A boon for the far right: How migrant ‘crisis’ hijacked Italy’s election
Issued on: Modified:
In the run-up to Italy's March 4 general election, high-profile racist attacks have shaken the tranquil region of the Marche, in Italy’s moderate heartland, pushing the country's poisonous immigration debate to the forefront of a lacklustre campaign.
in Fermo, Italy
The short drive from Porto San Giorgio, on the Adriatic coast, to the hilltop town of Fermo is a chance to soak in some of the finest views in Italy, a hilly patchwork of orchards, vines and grazing fields, tucked in between a stretch of sandy beaches and the Apennine mountains.
Founded in Roman times, Fermo lies at the heart of the Marche region of central Italy, known for its mild-mannered residents and moderate politics. But here too, the country’s toxic immigration debate is casting a sinister shadow over Sunday’s parliamentary election.
“We’re living in a racist state,” says the driver, who owns a bed & breakfast in Fermo’s medieval centre, upon hearing that his guest for the night will be a foreign journalist. He adds: “Racist against Italians.”
Lurching to the right
For much of the past decade, Italy has been grappling with an influx of migrants arriving on its southern shores, fleeing war and poverty in their home countries. While new arrivals decreased last year following a controversial deal with Libya, polls suggest Italians are increasingly uneasy about a phenomenon some politicians and media outlets describe as an "emergency" and an "invasion".
The hot-button issue is a boon for the anti-immigrant Lega party, dominating discussions in the final stretch of a campaign that has been singularly lacking in both civility and policy. Polling institutes say the Lega's right-wing coalition, which includes the 81-year-old three-time prime minister, Silvio Berlusconi, is poised to win the largest share of seats – and possibly even a majority – in Italy's next parliament.
“I’m sick of seeing immigrants in hotels and Italians who sleep in cars,” the Lega's leader Matteo Salvini told supporters at a recent rally in Milan, accusing Italy's centre-left government of racism against its own people.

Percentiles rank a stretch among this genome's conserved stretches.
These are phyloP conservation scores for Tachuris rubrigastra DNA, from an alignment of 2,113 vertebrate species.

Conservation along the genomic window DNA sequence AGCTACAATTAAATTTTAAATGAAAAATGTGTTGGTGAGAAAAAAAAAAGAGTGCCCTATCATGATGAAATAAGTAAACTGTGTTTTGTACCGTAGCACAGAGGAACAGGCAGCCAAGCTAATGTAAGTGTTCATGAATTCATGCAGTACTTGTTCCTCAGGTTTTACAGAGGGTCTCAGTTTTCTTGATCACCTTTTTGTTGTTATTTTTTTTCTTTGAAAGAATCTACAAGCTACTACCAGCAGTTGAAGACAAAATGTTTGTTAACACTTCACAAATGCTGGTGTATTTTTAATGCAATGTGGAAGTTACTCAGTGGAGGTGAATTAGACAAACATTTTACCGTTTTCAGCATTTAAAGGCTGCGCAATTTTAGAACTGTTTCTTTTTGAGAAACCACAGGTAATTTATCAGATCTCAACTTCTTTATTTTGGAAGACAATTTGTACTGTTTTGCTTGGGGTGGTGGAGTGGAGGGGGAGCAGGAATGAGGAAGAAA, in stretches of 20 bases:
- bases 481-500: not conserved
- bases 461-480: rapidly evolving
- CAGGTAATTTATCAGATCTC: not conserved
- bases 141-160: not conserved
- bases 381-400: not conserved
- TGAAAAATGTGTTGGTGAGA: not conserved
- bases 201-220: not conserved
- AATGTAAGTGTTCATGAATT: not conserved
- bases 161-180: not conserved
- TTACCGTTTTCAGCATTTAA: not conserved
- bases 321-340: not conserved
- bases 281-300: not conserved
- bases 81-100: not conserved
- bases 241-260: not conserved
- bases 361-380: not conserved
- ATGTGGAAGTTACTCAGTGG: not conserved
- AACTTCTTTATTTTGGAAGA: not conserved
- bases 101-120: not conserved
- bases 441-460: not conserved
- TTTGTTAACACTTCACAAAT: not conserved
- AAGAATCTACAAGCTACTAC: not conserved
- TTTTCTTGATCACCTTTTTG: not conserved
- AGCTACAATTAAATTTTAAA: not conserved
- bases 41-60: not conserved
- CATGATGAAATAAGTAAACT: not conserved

A close ally of France's far-right leader Marine Le Pen, Salvini is campaigning on an "Italians first" platform. He is promising to expel 150,000 migrants in his first year of office if his party wins the election. In a grim game of one-upmanship, his awkward ally Berlusconi has pledged to expel 600,000, calling on Italian citizens to "help identify them by pointing them out." Last month, Attilio Fontana, the right’s candidate for governor in Lombardy, Italy’s richest region, said the migrant influx threatened to wipe out “our white race”.
A lawyer by training, the mayor of Fermo, Paolo Calcinaro, says such statements are just empty promises as there are no legal or practical means to organise mass expulsions.
There is "no legal framework for the mass repatriation of migrants, whose home countries are often less than exemplary when it comes to basic human rights," the mayor explains. "You cannot just put people on boats and leave them at sea." Logistical difficulties also mean that, on average, less than half the migrants who receive orders of expulsion are effectively deported.
Fermo, a town of 37,000, is home to around 250 asylum seekers. It has taken part in several pilot projects, including a voluntary scheme that brings locals and migrants together in cleaning up public spaces. Lauding the "sense of responsibility" of his fellow citizens, Calcinaro says the town is "a virtuous example of hospitality in a difficult context for the country, at a time when other municipalities have raised barricades against migrants."
The mayor says local authorities are on the frontline of a "major and unprecedented challenge" facing Italy. Elected as an independent on a centrist ticket, he admonishes politicians from both sides of the aisle: "On the one hand, you have a right-wing that is surfing on people's fears; and on the other, a left that all too often ignores them."
An ideal scapegoat